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Understanding Predatory Publishing

This guide is designed to increase awareness of Predatory Publishing practices, guidelines on how to avoid, and how to seek assistance from information experts.

Basics of Predatory Publishing

Predatory publishing is an academic publishing model that charges author fees to publish in a journal that does not undergo the traditional scholarly editorial process of checking the validity and quality of an article prior to publication.

Common signs of predatory publishing:

  • Mimicry of other respected journals, such as a similar name;

  • Incorrect use of a proper ISSN;

  • Fake editorial boards- either incorrectly listing an academic board member or listing one with fake credentials

  • Accepting articles quickly without signs of peer review or quality control;

  • Notification of fees after a paper is accepted;

  • Not a member of COPE;

  • Not indexed in a well established database;

  • Journal uses poor language.

Additional warning signs based on the 16 Principles of transparency are suggested by COPE:

1. Website: The journal’s website contains misleading or false information (eg, indexing, metrics, membership of scholarly publishing organizations), lacks an ISSN or uses one that has already been assigned to another publication, mimics another journal/publisher’s site, or has no past or recent journal content.

2. Name of journal: The journal name is the same as or easily confused with that of another in scope, or association.

3. Peer review process: Peer review and peer review process and model are not mentioned, or manuscript acceptance or a very short peer review time is guaranteed. Submitted manuscripts receive inadequate or no peer review.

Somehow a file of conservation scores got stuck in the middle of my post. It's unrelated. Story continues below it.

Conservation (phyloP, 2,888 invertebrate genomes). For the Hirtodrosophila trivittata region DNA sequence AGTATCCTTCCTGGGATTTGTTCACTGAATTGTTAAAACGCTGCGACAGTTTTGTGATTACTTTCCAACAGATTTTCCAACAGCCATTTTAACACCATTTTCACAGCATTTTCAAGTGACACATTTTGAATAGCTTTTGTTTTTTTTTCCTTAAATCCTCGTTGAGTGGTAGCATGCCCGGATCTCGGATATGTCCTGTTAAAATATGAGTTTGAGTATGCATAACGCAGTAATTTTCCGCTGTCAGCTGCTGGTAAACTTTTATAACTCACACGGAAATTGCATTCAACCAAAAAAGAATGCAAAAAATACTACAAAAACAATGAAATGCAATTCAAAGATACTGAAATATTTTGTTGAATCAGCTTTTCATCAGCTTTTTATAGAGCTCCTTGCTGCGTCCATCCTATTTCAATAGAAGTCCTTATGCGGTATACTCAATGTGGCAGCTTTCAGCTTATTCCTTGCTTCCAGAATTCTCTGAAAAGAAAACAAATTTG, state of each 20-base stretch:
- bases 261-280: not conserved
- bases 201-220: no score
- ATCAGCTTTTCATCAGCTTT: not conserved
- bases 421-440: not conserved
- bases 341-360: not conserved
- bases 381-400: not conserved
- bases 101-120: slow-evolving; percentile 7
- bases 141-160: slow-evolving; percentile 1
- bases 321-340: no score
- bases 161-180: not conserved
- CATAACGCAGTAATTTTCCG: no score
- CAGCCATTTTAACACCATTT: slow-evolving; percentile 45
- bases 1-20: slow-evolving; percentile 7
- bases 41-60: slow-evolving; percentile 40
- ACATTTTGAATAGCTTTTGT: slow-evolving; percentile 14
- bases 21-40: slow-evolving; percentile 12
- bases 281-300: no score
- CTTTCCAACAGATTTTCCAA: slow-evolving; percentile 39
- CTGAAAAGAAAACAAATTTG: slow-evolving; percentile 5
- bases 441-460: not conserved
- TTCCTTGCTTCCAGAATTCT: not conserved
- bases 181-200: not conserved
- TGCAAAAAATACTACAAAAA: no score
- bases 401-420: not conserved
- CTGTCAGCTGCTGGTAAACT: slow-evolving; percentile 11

4. Ownership and management: Information about the ownership and/or management is missing, unclear, misleading, or false.

5. Governing body: Information on the editorial board is missing, misleading, false, or inappropriate for the journal; full names and affiliations of editorial board members are missing.

6. Editorial team/contact information: Full names and affiliations of the journal’s editor/s and full contact information for the editorial office are missing, the editor-in-chief is also the owner/publisher, or the editor-in-chief is also the editor of many other journals, especially in unrelated fields.

7. Copyright and licensing: Policies and notices of copyright (and publishing license and user license) are missing or unclear.

8. Author fees: Mandatory fees for publication are not stated or explained clearly on the journal website, submission process, or the letter of acknowledgment and/or are revealed only in the acceptance letter, as a condition of acceptance.

9. Process for identification of and dealing with allegations of research misconduct: There is no description on how cases of alleged misconduct are handled.

10. Publication ethics: There are no policies on publishing ethics (e.g., authorship/contributorship, data sharing and reproducibility, intellectual property, ethical oversight, conflicts of interest, corrections/retractions). See: publicationethics.org.

11. Publishing schedule: The periodicity of publication is not indicated and/or the publishing schedule appears erratic from the available journal content.

12. Access: The way(s) in which content is available to readers, and any associated costs, is not stated, and in some cases listed articles are not available at all.

13. Archiving: There is no electronic backup and preservation of access to journal content (despite such claims).

14. Revenue sources: Business models, business partnerships/agreements, or revenue sources are not stated; publishing fees or waiver status are linked to editorial decision making.

15. Advertising: Advertising policy is not given, or advertisements are linked to editorial decision making or are integrated with published content.

16. Direct marketing: Direct marketing is obtrusive and gives misleading or false information.